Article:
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Old 07-18-2001, 02:35 PM   #11
Erik
Location: Bay Area
Join Date: Jun 2000
Posts: 1,200
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Quote:
Originally posted by Jorge Garcia
Just between you and me, I don't think Hombu dojo much cares about that because the use of the shihan title has already been in use, in an informal manner, throughout the aikikai world for years. That action by Chiba Sensei seems to me to be a way of preserving his group internally without having to depend on the politics of Japan to determine what's going to happen to him here in the US. Chiba Sensei is probably going to have more trouble with his fellow USAF Shihans over that action than he will from Hombu dojo because those designations put him outside the boundaries of the USAF as well.
Been wondering about that actually but I have no ties to the USAF whatsoever and nothing to go on in regards to their structure. Anyways, I think you hit the point with the lack of political will but what I'm really driving at is the whole concept of belonging to an association whether it be the Aikikai or one of the sub-organizations such as USAF, ASU, AANC or the like. I think the concept in general could be improved.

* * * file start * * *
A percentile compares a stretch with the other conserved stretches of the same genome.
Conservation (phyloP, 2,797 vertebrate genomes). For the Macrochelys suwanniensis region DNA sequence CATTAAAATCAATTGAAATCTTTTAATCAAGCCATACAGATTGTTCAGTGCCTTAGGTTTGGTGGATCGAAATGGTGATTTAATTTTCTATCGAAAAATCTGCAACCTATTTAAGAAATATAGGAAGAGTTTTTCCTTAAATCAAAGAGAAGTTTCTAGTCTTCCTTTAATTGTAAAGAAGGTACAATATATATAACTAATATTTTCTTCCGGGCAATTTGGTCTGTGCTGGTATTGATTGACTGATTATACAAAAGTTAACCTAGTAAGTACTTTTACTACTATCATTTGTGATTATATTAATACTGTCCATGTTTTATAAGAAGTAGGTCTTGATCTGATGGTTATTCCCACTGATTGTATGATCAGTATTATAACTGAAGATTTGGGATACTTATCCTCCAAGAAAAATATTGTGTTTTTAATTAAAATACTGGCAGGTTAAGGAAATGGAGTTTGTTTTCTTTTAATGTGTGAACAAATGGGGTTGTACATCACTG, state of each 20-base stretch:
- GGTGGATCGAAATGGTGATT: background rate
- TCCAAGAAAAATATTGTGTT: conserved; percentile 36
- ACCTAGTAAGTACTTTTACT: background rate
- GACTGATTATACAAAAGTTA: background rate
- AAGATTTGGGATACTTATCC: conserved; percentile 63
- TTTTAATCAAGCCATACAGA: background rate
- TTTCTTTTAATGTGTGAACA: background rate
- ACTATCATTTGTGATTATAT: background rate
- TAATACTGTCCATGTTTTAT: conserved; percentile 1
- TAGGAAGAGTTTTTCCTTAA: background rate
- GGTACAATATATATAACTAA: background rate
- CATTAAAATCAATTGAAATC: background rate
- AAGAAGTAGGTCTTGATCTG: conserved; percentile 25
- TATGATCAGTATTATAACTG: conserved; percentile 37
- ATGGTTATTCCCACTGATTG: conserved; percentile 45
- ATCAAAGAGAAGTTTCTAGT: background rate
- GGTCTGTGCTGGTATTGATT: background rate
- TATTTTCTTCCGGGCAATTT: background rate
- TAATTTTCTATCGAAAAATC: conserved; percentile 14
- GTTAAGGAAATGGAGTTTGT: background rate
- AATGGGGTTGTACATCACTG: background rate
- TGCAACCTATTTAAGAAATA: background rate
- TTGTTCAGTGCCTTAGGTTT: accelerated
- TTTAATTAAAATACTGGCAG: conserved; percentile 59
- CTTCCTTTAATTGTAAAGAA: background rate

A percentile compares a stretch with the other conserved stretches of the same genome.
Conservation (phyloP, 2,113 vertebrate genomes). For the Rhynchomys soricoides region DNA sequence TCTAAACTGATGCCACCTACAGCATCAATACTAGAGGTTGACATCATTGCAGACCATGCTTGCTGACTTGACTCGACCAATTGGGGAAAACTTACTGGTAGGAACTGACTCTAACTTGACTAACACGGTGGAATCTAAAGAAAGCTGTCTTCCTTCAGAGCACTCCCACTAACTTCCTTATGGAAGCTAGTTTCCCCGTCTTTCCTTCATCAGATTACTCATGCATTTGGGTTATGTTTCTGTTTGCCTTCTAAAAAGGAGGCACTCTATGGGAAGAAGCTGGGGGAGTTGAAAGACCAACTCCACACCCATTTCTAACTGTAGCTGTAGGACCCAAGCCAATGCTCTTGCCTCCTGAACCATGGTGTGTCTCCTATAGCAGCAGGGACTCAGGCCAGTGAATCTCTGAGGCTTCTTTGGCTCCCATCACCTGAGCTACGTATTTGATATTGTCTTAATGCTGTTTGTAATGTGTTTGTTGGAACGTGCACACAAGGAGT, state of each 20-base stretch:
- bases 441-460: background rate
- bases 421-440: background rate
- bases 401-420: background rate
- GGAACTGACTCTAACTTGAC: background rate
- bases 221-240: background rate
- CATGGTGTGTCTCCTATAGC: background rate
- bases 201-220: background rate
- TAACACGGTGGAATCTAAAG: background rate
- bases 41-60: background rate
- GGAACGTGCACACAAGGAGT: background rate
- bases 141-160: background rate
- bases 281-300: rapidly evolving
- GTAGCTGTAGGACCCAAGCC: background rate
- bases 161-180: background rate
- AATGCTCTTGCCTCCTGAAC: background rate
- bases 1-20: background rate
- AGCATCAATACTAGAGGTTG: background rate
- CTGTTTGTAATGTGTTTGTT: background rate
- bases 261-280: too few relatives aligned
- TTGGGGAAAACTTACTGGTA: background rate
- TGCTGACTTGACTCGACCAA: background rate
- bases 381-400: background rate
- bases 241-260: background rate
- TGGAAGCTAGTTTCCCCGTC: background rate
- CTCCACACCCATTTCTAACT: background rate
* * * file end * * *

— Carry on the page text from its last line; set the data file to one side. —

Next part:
We belong to the Aikikai, send them money, get rank and really not much more (at least for most of us). More typically when you become a member of an organization there is a direct tangible benefit to doing so. The organization helps promote your business, offers training in running the business, marketing literature or even just a good housekeeping seal of approval. There appear to be few tangible benefits to organizational membership beyond semi-sort of-standardized rank. I think that if the concept as applied is to survive and thrive membership needs to be made more meaningful on some level and I think it could be. I have a sense that certain organizations (AAA possibly) have done this sort of thing but I'm not sure how much.

I remember when that independent dojo suddenly wasn't. There were annual fees (dan fees were more), higher testing fees, dan testing was to be performed at a very remote location and camp attendance was required. All that was fine, I suppose, but the monetary outflow was significant for a small dojo. And what came back? Not much from my perspective. All I'm saying is that I'm not sure that model is an optimal one.

Last edited by Erik : 07-18-2001 at 02:49 PM.
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